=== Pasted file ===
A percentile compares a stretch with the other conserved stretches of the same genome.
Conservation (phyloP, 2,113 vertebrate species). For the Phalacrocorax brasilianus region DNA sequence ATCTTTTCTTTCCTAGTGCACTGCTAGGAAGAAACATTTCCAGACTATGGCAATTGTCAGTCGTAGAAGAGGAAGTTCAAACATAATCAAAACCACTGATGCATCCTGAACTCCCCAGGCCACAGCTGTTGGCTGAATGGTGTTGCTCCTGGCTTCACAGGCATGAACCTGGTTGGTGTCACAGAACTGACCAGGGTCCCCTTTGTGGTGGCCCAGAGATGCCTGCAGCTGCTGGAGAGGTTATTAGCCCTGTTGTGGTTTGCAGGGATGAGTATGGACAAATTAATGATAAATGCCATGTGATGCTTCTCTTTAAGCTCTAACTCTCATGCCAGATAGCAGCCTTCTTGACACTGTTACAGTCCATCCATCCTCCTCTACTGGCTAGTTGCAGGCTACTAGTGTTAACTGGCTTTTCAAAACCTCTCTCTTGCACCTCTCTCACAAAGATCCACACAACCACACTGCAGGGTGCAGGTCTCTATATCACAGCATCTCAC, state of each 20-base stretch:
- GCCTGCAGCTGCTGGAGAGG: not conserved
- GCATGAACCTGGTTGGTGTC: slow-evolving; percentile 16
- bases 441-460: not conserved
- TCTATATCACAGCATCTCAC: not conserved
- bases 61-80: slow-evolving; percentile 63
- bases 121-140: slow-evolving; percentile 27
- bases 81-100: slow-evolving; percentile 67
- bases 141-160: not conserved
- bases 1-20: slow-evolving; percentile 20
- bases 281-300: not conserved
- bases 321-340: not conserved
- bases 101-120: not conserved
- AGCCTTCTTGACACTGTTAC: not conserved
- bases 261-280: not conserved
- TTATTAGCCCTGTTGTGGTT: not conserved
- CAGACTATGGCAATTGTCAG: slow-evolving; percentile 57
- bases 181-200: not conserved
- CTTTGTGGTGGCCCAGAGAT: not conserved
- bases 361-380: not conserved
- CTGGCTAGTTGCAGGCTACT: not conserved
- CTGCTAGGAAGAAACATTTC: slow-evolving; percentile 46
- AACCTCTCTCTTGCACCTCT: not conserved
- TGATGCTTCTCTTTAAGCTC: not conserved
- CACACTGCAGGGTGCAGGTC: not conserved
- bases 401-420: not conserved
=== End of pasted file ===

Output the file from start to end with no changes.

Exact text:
A percentile compares a stretch with the other conserved stretches of the same genome.
Conservation (phyloP, 2,113 vertebrate species). For the Phalacrocorax brasilianus region DNA sequence ATCTTTTCTTTCCTAGTGCACTGCTAGGAAGAAACATTTCCAGACTATGGCAATTGTCAGTCGTAGAAGAGGAAGTTCAAACATAATCAAAACCACTGATGCATCCTGAACTCCCCAGGCCACAGCTGTTGGCTGAATGGTGTTGCTCCTGGCTTCACAGGCATGAACCTGGTTGGTGTCACAGAACTGACCAGGGTCCCCTTTGTGGTGGCCCAGAGATGCCTGCAGCTGCTGGAGAGGTTATTAGCCCTGTTGTGGTTTGCAGGGATGAGTATGGACAAATTAATGATAAATGCCATGTGATGCTTCTCTTTAAGCTCTAACTCTCATGCCAGATAGCAGCCTTCTTGACACTGTTACAGTCCATCCATCCTCCTCTACTGGCTAGTTGCAGGCTACTAGTGTTAACTGGCTTTTCAAAACCTCTCTCTTGCACCTCTCTCACAAAGATCCACACAACCACACTGCAGGGTGCAGGTCTCTATATCACAGCATCTCAC, state of each 20-base stretch:
- GCCTGCAGCTGCTGGAGAGG: not conserved
- GCATGAACCTGGTTGGTGTC: slow-evolving; percentile 16
- bases 441-460: not conserved
- TCTATATCACAGCATCTCAC: not conserved
- bases 61-80: slow-evolving; percentile 63
- bases 121-140: slow-evolving; percentile 27
- bases 81-100: slow-evolving; percentile 67
- bases 141-160: not conserved
- bases 1-20: slow-evolving; percentile 20
- bases 281-300: not conserved
- bases 321-340: not conserved
- bases 101-120: not conserved
- AGCCTTCTTGACACTGTTAC: not conserved
- bases 261-280: not conserved
- TTATTAGCCCTGTTGTGGTT: not conserved
- CAGACTATGGCAATTGTCAG: slow-evolving; percentile 57
- bases 181-200: not conserved
- CTTTGTGGTGGCCCAGAGAT: not conserved
- bases 361-380: not conserved
- CTGGCTAGTTGCAGGCTACT: not conserved
- CTGCTAGGAAGAAACATTTC: slow-evolving; percentile 46
- AACCTCTCTCTTGCACCTCT: not conserved
- TGATGCTTCTCTTTAAGCTC: not conserved
- CACACTGCAGGGTGCAGGTC: not conserved
- bases 401-420: not conserved